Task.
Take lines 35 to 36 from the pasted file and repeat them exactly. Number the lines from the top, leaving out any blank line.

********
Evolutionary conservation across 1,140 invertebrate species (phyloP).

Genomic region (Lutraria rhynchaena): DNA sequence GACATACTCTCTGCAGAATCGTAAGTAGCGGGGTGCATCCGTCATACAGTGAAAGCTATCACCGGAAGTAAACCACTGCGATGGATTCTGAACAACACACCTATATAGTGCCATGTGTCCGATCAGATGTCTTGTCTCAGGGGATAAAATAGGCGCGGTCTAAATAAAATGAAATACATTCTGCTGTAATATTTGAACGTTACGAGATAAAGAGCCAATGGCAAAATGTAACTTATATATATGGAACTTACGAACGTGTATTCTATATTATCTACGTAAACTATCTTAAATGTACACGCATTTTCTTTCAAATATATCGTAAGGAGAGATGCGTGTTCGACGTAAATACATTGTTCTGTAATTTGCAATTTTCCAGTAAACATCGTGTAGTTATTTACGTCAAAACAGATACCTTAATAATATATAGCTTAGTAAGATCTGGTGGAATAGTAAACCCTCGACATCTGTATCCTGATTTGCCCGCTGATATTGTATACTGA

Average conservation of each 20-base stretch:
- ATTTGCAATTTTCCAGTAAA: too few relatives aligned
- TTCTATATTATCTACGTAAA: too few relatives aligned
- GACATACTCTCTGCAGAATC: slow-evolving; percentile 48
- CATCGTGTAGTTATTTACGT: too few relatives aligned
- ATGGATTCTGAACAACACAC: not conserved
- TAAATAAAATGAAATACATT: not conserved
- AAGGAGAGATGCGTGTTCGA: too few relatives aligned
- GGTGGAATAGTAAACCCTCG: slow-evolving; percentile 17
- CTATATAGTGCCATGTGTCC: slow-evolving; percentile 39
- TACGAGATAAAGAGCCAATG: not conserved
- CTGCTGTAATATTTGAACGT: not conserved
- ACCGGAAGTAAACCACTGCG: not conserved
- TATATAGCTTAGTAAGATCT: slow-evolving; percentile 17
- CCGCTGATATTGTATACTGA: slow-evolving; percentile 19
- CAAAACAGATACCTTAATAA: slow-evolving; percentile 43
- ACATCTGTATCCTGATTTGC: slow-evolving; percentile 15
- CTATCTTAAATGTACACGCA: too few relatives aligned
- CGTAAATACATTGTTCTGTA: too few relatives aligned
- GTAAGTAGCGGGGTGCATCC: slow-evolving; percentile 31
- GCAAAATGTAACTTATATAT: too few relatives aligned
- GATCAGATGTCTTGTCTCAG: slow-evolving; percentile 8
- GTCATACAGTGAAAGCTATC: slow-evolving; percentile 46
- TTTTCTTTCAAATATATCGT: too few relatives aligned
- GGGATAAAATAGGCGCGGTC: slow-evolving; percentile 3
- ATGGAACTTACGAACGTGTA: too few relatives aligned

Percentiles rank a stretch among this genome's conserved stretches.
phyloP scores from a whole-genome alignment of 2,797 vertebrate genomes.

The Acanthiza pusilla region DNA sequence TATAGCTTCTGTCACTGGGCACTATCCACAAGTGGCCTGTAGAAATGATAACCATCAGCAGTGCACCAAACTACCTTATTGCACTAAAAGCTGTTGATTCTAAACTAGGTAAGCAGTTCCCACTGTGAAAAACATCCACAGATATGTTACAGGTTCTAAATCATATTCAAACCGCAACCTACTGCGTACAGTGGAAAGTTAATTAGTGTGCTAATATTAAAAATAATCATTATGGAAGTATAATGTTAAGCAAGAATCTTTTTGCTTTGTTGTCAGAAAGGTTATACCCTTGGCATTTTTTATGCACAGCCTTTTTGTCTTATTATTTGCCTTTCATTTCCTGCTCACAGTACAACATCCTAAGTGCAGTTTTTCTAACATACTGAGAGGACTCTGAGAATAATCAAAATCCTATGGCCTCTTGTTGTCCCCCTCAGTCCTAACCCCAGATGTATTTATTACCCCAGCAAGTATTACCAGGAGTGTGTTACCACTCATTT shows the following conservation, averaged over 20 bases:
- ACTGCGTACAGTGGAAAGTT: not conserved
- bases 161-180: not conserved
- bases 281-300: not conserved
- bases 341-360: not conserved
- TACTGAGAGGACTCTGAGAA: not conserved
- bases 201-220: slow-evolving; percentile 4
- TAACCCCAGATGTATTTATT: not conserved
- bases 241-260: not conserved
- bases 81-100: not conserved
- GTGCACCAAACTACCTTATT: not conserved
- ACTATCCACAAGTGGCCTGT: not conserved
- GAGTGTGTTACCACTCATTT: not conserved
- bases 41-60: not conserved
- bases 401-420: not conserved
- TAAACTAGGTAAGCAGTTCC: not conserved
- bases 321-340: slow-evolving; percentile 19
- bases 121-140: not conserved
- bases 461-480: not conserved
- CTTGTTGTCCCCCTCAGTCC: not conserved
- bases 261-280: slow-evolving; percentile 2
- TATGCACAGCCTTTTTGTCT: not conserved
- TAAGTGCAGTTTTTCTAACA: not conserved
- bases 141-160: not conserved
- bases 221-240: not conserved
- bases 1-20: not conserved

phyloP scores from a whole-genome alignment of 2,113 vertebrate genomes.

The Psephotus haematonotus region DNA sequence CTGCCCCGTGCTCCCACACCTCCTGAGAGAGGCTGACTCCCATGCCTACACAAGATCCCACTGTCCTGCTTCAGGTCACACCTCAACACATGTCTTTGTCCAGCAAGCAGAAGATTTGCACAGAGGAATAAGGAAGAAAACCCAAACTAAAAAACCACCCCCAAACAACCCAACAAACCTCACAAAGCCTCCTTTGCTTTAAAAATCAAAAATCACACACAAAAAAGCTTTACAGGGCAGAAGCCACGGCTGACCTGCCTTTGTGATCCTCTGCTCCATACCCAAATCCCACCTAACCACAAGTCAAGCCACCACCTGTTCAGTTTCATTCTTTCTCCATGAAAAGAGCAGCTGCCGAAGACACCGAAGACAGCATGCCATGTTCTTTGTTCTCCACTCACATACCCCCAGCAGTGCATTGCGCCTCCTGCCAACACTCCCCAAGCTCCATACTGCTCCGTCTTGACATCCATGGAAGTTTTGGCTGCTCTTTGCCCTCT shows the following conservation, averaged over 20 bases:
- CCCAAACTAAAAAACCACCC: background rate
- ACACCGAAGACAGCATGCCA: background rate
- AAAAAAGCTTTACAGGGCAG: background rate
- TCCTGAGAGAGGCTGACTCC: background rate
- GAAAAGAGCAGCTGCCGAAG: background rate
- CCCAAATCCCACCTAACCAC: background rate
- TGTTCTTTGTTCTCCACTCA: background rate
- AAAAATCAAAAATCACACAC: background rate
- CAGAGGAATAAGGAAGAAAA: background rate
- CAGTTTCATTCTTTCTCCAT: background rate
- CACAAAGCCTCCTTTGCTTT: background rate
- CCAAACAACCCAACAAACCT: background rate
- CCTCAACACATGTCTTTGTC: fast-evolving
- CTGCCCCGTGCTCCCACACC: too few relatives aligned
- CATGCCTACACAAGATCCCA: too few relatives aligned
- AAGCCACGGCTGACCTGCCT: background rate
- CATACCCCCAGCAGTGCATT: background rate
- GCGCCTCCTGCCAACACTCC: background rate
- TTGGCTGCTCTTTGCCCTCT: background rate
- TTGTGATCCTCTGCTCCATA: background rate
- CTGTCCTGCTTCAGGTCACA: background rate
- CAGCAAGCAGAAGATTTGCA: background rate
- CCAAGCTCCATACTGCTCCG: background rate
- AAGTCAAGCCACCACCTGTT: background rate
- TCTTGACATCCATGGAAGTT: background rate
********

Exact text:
- bases 341-360: not conserved
- TACTGAGAGGACTCTGAGAA: not conserved